Online hacking isn’t new. People have been hacking computers and handheld devices for years—either with aims to improve what exists, or with more nefarious goals like identity theft. Recently, however, it seems like the number of malintended digital attacks have increased not only in frequency — but also in intensity.
Last year, security officials disclosed that hackers stole financial records and fingerprints for millions of federal employees during what is described as one of the biggest government data breaches in history. Meanwhile, on the other side, consumers have seen more and more breaches for everyday gadgets ranging from baby toys to smartphones.
So, what can consumers and businesses do in response?
“There are a lot of things [they] can do to protect their security,” says William Budington (@), a software engineer at the Electronic Frontier Foundation (EFF).
Budington’s advice couldn’t come at a better time. Last year, the U.S. saw a near-record number of data breaches, according to the Identity Theft Resource Center, a national nonprofit that identifies and tracks U.S. data attacks. Additionally, there were 338 incidents that involved Social Security Numbers, which affected 164.4 million records.
Not surprisingly, in the same report the organization described current-day data theft as a “third certainty in life” (after death and taxes).
The good news is that these days encryption software is much more affordable and can be purchased electronically or in-person from a variety of providers. According to EFF, some free alternatives include software by Pretty Good Privacy and Secure CRT.
Although data theft disrupts the lives of both consumers and businesses, it has helped boost the bottom line for the already lucrative cybersecurity industry. Cybersecurity startup Pindrop is one company that is benefitting from an increased interest in combating identity threats. Their unique software fights fraud by using a voice technology system called phone printing.
“Think of it as a fingerprint, but it gives a unique acoustic signature to each and every phone number in the world,” says Ken Shuman (@), head of the company’s global communications department. The company’s decision to build the software can be traced back to today’s simplistic identification methods employed by many companies around the world. Most firms, Shuman explains, ask basic questions concerning maiden names and credit card account numbers that are easy for scammers to find online.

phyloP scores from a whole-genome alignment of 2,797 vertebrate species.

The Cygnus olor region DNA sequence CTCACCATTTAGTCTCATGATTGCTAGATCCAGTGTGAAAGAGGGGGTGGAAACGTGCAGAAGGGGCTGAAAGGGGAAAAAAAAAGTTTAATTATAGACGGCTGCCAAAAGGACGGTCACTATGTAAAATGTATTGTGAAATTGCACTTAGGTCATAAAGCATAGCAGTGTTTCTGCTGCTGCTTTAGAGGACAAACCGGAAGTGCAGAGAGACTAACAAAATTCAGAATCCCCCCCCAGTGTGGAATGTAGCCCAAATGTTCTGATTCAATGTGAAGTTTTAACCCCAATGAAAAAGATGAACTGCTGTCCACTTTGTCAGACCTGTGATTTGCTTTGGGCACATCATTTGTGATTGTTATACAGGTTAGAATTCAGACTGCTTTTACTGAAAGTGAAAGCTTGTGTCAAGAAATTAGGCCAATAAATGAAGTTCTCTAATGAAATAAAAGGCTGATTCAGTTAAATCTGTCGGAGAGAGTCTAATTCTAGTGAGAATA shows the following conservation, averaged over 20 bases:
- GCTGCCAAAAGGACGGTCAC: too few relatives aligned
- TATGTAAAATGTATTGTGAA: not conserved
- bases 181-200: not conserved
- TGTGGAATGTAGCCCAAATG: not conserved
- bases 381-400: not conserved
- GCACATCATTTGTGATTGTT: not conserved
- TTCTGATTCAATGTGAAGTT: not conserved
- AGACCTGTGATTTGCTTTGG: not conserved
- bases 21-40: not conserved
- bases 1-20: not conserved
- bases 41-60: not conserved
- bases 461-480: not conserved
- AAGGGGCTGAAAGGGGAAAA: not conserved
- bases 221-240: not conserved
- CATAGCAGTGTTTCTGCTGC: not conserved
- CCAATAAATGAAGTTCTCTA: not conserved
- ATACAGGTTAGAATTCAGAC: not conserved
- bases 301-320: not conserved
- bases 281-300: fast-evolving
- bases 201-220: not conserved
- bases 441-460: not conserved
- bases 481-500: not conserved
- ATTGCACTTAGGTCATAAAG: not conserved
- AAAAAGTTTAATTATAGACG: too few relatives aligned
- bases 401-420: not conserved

Hackers are creating a “book of information” from multiple data breaches involving millions of accounts from different companies, such as Ashley Madison and Home Depot, he says. “There are people who are collecting all of this information and then they start to piece it all together and build full profiles on people. It gives them a pretty robust book of black market information,” says Shuman.
Meanwhile, our increasingly connected lives may be opening up more opportunities for attacks. “The more interconnected our systems become, the more vectors for exploitation there are,” says Budington. “This is why some software projects and pieces of Internet infrastructure dealing with security are often adopting Air gaps [some type of separation between networks], or completely disconnected systems into their systems layout.”
To the casual observer, it may seem like there are more data breaches than ever before, but it’s not all bad news. “What we have seen is an increased security awareness from the news media and the general public,” he adds. “People are more aware of practical ways to secure their accounts, and are beginning to take measures to protect their data and media outlets are finding the stories about data breaches more salient, bringing it to the spotlight when they happen.”
The most important thing for consumers and businesses to remember, says Budington, is to enable two-factor authentication and start using password management software, which allows users to only have to remember one password. “This overcomes the most-cited nightmare of users — having to remember a plethora of passwords — while improving their security.”